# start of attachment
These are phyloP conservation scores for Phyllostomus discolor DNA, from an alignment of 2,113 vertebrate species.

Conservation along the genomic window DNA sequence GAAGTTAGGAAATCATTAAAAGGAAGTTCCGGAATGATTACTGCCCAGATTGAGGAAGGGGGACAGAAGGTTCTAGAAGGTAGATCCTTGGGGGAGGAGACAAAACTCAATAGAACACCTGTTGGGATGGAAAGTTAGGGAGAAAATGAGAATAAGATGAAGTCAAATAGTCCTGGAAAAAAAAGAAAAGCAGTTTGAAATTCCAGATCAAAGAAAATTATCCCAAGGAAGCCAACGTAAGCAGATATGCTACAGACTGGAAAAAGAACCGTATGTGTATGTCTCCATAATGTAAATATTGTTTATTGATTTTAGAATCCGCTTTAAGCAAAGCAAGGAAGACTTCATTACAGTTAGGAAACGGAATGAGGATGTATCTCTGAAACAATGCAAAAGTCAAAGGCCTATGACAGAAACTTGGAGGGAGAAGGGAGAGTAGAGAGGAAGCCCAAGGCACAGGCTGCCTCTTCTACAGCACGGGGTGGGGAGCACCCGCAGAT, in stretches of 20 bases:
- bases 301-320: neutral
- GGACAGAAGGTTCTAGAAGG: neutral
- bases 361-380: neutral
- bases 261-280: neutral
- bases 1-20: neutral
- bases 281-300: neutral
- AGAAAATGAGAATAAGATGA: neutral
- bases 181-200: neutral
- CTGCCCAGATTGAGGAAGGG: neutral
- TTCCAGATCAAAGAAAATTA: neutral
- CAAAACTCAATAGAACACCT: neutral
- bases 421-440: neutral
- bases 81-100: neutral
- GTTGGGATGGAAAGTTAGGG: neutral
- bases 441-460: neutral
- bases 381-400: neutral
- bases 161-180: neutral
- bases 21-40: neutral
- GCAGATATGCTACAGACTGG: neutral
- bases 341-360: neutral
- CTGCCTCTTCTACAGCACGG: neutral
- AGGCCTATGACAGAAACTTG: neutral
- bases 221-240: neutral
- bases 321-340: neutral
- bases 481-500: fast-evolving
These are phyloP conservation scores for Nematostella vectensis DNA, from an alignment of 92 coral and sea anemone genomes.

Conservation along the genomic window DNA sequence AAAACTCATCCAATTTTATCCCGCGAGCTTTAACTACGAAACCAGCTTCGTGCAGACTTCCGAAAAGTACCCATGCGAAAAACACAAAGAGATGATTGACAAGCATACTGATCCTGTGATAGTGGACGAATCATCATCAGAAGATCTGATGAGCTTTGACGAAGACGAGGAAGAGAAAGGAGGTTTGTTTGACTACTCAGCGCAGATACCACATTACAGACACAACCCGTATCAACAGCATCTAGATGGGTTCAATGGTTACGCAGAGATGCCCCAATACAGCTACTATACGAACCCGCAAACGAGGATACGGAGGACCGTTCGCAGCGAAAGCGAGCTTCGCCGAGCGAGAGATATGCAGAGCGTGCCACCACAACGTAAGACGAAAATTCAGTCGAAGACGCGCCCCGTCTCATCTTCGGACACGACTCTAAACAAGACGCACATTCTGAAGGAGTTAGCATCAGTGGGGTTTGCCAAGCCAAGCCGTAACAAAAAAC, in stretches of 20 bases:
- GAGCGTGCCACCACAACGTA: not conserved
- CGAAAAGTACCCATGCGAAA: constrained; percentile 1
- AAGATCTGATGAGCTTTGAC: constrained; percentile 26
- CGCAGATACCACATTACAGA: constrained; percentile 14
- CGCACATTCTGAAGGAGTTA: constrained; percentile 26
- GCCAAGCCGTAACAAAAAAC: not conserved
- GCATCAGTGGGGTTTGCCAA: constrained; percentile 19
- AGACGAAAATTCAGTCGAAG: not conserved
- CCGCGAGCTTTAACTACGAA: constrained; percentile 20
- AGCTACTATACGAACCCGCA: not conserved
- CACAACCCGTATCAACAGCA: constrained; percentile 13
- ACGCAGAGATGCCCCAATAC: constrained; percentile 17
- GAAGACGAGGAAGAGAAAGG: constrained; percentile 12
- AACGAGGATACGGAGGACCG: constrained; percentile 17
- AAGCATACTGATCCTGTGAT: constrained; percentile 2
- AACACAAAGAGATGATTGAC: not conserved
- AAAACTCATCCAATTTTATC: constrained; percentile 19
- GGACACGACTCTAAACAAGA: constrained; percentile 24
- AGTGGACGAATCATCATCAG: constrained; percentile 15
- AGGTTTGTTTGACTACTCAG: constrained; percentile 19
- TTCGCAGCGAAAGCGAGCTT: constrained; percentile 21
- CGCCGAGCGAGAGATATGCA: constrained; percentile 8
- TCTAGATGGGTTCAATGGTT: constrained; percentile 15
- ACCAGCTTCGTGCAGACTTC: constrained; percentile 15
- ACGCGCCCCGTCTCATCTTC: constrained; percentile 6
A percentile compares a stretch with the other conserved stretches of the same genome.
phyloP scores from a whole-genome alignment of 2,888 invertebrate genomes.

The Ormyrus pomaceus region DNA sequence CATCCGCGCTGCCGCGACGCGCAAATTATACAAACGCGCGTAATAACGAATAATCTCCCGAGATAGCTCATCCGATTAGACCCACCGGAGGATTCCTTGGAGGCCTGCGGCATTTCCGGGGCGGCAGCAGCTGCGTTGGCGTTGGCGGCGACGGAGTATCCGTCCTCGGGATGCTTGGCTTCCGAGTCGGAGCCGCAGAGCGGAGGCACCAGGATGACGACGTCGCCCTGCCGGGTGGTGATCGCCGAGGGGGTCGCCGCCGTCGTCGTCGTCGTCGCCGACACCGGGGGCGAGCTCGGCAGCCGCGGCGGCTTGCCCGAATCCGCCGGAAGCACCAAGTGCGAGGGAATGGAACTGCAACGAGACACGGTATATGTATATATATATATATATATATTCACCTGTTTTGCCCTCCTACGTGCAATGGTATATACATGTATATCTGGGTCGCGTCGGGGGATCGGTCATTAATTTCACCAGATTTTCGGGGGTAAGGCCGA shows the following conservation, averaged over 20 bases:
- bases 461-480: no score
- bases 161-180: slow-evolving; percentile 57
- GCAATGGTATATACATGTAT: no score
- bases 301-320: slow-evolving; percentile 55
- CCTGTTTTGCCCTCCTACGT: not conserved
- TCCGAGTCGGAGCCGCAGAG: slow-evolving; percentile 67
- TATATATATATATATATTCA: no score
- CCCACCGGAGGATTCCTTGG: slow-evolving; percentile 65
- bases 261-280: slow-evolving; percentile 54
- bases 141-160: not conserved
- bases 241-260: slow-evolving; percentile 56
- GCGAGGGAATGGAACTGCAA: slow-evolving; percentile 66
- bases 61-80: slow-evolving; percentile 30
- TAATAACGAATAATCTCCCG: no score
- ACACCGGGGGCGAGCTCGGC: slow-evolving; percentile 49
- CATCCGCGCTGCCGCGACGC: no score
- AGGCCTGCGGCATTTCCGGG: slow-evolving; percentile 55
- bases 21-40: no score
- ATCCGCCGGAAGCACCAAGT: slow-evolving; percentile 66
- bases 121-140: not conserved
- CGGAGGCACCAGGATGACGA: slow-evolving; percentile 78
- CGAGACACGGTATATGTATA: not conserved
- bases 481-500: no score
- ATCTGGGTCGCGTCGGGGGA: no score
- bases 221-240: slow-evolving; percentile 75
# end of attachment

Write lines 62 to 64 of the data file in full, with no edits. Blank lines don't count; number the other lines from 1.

- CCTGTTTTGCCCTCCTACGT: not conserved
- TCCGAGTCGGAGCCGCAGAG: slow-evolving; percentile 67
- TATATATATATATATATTCA: no score